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Tallinn deputy mayor: Majority of construction projects to be delayed

Tallinn harbor pedestrian bridge opening ceremony.
Tallinn harbor pedestrian bridge opening ceremony. Source: Siim Lõvi /ERR

The majority of construction projects planned by local governments will need to be postponed or scrapped due to the rising price of construction materials, supply chain difficulties and labor shortages, a deputy mayor of Tallinn said on Tuesday.

Deputy Mayor Andrei Novikov (Center) said construction prices have risen by 20 to 30 percent on average for all projects planned in the city's budget.

"In essence, local governments now have to answer the question of whether to cancel every fifth investment or find extra money," he said on Tuesday.

The official said decisions about postponing or canceling future investments must be made by the summer. He said the council understands the situation is difficult both in terms of finances and design.

A rise in construction prices and the fallout of Russia's invasion of Ukraine have made labor and supply shortages additional factors, further boosting prices.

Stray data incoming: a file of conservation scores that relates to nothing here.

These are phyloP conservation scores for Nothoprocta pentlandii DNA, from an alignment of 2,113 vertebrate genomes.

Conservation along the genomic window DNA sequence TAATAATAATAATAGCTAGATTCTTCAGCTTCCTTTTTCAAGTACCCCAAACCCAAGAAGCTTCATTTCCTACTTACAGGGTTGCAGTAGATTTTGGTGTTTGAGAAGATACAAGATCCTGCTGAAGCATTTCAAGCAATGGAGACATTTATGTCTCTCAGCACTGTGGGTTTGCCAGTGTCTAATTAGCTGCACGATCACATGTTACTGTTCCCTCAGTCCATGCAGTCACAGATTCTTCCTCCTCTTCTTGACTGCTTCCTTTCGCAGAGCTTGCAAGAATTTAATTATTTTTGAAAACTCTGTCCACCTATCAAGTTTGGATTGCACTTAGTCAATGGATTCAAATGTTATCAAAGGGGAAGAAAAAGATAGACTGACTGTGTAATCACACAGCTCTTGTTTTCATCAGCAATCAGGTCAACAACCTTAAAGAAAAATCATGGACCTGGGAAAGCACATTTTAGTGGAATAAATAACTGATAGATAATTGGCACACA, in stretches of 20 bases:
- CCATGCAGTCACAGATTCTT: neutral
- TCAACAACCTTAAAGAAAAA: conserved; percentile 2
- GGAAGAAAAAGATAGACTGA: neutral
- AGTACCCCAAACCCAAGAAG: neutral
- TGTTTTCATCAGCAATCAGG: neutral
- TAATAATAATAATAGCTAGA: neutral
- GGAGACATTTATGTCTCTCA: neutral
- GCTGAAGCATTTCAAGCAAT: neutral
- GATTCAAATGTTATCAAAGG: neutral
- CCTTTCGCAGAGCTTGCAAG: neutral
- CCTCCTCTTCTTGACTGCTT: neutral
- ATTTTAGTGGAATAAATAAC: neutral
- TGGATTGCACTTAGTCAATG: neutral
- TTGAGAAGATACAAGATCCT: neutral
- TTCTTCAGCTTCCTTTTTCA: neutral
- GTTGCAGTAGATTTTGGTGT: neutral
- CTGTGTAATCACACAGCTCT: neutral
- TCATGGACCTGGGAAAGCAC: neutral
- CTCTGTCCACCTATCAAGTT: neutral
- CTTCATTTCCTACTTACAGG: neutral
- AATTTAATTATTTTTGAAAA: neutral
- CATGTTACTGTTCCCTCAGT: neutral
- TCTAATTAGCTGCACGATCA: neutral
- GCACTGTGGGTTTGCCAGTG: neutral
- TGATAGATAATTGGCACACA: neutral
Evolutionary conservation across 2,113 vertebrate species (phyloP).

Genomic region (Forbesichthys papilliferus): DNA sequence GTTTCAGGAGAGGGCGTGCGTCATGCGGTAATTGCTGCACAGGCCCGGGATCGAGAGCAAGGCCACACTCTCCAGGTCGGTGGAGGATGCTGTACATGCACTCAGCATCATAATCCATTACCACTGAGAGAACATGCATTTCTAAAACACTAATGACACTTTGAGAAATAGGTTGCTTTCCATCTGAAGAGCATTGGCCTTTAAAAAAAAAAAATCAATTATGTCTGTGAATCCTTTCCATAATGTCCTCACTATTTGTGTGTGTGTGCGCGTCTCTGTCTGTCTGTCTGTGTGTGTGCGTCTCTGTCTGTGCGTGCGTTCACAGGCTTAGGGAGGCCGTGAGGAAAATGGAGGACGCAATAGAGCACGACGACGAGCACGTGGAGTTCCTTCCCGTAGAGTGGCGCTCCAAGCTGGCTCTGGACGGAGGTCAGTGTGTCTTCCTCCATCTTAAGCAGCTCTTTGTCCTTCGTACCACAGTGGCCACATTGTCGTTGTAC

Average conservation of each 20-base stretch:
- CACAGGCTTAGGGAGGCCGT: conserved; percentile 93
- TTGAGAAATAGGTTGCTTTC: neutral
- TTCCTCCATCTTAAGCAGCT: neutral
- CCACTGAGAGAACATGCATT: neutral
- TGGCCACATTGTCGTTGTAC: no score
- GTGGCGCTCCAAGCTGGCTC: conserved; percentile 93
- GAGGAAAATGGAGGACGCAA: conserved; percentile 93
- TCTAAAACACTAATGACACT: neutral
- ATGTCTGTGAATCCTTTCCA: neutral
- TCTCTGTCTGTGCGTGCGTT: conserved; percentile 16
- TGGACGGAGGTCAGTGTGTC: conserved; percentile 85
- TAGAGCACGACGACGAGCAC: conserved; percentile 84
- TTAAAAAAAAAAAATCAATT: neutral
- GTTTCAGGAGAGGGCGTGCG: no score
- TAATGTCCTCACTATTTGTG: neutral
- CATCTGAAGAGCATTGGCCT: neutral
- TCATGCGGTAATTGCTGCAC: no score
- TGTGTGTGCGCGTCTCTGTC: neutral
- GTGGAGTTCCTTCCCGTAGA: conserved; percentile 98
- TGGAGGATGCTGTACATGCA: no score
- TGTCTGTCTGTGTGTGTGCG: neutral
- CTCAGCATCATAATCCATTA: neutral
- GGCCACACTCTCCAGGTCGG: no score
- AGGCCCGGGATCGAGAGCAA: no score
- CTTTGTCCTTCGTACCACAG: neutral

Novikov said all of this means investments will need to be canceled and deadlines for existing projects must be extended.

Tallinn has the highest construction volume of any local government, but others will also be affected.

Deputy Mayor of Tartu Gea Kangilaski (SDE) told ERR the completion of the Tartu Cultural Center (SüKu) will be postponed from 2027 to 2029. The cost could also rise from €60 million to almost €100 million.

Projects must be abandoned

Novikov said Tallinn will make a list of short-term and long-term investments and make decisions in the near future. The city budget strategy will also be discussed.

He said there are already plans to postpone several investments, but did not give any more detail: "If agreed, we will let you know." Novikov said some of the outcomes will be known when tenders are submitted, as the offers will be too high. "In some cases, policy choices have to be made" he added.

An additional budget to finance investments has not been ruled out, the deputy mayor said.

"Before we decide, we have to look at the whole thing and say figuratively that today we are not buying two buses, we are buying one, but we are still repairing two kindergartens in its place," Novikov said.

The official said rising prices also strongly affect road construction.

"Considering that the metal component in road construction, especially in the construction of bridges, is very large, these objects are impacted the biggest today," he said.


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Editor: Helen Wright

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